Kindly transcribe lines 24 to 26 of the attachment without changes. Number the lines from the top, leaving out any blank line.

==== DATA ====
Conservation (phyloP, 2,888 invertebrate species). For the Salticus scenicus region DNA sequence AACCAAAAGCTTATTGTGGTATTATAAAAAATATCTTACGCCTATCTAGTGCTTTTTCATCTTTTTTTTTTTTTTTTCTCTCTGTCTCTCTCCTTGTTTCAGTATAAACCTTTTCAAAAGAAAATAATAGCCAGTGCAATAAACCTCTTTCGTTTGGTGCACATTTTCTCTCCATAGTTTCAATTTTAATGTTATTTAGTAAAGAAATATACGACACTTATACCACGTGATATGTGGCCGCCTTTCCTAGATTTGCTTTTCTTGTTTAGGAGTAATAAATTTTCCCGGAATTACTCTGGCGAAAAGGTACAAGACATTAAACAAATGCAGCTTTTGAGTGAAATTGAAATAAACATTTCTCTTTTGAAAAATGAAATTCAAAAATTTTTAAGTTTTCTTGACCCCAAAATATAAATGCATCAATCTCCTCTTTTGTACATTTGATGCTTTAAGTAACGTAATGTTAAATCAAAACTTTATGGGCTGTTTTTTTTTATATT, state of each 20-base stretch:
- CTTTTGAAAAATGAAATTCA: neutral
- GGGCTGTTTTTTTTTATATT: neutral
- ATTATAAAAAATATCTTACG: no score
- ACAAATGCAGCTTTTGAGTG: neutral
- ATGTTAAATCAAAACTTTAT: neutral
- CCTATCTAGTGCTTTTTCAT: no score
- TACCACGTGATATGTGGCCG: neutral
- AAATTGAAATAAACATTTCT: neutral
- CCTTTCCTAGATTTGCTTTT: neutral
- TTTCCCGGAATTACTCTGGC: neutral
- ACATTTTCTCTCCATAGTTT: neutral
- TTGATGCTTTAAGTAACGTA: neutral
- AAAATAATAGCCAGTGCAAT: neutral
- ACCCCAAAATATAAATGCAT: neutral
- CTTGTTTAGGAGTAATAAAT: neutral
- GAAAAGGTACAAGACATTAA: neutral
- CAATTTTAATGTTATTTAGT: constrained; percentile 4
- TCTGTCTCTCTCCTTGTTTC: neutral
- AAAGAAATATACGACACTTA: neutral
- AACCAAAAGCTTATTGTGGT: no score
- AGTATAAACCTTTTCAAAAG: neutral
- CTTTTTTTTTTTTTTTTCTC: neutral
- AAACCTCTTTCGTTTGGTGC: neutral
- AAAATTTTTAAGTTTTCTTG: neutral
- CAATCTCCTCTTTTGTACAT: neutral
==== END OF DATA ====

- AAACCTCTTTCGTTTGGTGC: neutral
- AAAATTTTTAAGTTTTCTTG: neutral
- CAATCTCCTCTTTTGTACAT: neutral